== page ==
Category Archives: out of things to read

The Monday Book – on Tuesday

Jack is doing the Monday Book – so of course it’s late –

The Room where it Happened – John Bolton

Well – Bolton comes over in this as quite the piece of work. A hard line hawk who clearly believes in using force and any kind of underhand shenanigans to promote US policies around the world.

The book covers his time as part of Trump’s White House team and he portrays himself as the cleverest one in the place. He describes Trump as a kind of ‘useful idiot’ and the others as lightweights to be manipulated. Further, he describes a President “addicted to chaos, who embraced our enemies and spurned our friends, and who was deeply suspicious of his own government”.

In his dealings with world leaders there’s little attempt at normal diplomacy or compromise. There’s a particularly chilling passage where he describes quite matter of factly undermining the elected government of Venezuela and the country’s economy. At the same time he is supporting the attempted coup by another, more US friendly politician.

When Trump moved to reduce or remove US troops from Iraq, Afghanistan and S. Korea, Bolton wasn’t in favor. This didn’t play to his hard man image or his vision of US domination around the world.

There are some references to his time as US ambassador to the UN in George W Bush’s Presidency which show how his attitudes hadn’t changed much over time.

The book is quite well written and doesn’t appear to have been ‘ghosted’. I got the impression that it was probably based on a diary or written notes made over his time with Trump.  Of course that means that insights he displays are what he observed and experienced personally, so not so much three dimensional chess but more chequers!

Can I recommend this book?

If you want one man’s perspective on a very dangerous time in which he played a prominent part then you might find it intriguing. I found it scary!

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Filed under book reviews, Life reflections, out of things to read, reading, Uncategorized, Wendy Welch, what's on your bedside table

The Monday Book: THE DISAPPEARED by CJ Box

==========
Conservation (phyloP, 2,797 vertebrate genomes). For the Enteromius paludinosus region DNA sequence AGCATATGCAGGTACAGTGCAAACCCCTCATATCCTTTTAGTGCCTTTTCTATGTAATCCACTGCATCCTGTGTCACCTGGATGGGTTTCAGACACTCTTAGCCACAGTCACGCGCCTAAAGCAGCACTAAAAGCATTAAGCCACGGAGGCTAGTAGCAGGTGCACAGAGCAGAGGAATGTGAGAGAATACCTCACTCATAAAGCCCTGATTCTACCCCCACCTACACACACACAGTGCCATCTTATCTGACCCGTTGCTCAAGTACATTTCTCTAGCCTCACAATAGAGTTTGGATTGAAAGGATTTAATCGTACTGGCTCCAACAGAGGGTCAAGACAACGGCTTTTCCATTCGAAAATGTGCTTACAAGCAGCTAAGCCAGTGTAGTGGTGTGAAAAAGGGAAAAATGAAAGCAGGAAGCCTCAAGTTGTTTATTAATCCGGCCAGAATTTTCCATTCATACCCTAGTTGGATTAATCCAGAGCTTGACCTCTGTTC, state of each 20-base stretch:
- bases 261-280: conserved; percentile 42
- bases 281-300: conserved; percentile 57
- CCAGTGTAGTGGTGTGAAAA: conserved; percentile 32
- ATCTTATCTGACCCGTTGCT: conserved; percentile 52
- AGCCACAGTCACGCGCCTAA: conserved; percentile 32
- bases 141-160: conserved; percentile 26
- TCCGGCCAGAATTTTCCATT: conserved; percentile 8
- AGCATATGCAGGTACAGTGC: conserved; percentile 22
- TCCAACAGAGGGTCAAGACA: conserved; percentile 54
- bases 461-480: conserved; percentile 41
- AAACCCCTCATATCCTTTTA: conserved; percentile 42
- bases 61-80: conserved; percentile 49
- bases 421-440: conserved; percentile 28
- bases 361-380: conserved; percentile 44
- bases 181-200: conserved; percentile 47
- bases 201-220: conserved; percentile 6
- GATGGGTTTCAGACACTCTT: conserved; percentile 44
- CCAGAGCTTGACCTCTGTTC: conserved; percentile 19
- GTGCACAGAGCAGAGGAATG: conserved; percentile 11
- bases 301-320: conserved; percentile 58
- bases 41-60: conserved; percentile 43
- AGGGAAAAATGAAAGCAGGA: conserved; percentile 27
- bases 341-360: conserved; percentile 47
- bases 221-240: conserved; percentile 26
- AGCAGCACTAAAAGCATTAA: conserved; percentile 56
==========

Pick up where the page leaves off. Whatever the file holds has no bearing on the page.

Paul Garrett, a regular contributor to THE MONDAY BOOK, reviews The Disappeared. It’s not his fault it’s appearing on a Tuesday.

My introduction to C. J. Box was his 2013 thriller The Highway, a book about a semi-driving serial killer. I picked up the book around ten-thirty one morning and the world stopped until 11:30 that night when my wife admonished me to put the book down and go to sleep. Since then, I have read several of his novels.  While he once produced a book about every couple of years, lately he has been pumping them out at a brisk pace, James Patterson style.

 In Disappeared, he continues the story of Joe Pickett, a Wyoming game Warden. Over the years we have become familiar with Joe, his wife, who is a librarian and sort-of silent partner in his investigations, and his two daughters, one adopted.  Along with the investigations, we have followed their personal difficulties.

Joe once again teams up with Nate Romanowski, a renegade and former special operator (think Jesse Ventura with an even bigger attitude). He once yanked the ears off a recalcitrant perp.

When A British celebrity and a fellow game warden both go missing at about the same time, the new governor sends Joe out to investigate.  Joe sets off on a search that jeopardizes his career as well as his life and that of his adopted daughter. On the trail of the missing, he crosses paths with the [PG1] standard variety of ne’er-do-wells and unique characters who populate his stories.

Like most of the Pickett stories, this is a procedural, wherein we follow Joe as he chases clues and goes down various blind alleys and switchbacks on the way to solving the crime. Picket stories take place in Northwestern Wyoming, and as usual the breathtaking and often desolate setting, brutal weather and environmentalism play important roles. Joe’s workmanlike prose gets the job done without flourish or extravagance.

The story develops like an avalanche crashing down Gannett Peak; slowly at first but gaining speed and momentum until reaching a final deadly crescendo. Though I consider myself adept at prematurely guessing the outcome of these types of stories, I was totally unprepared for the final plot twist that put everything in perspective.

The Disappeared will not disappoint C. J. Box fans. For those new to Joe Pickett, it will be a satisfying intro.


 [PG1]

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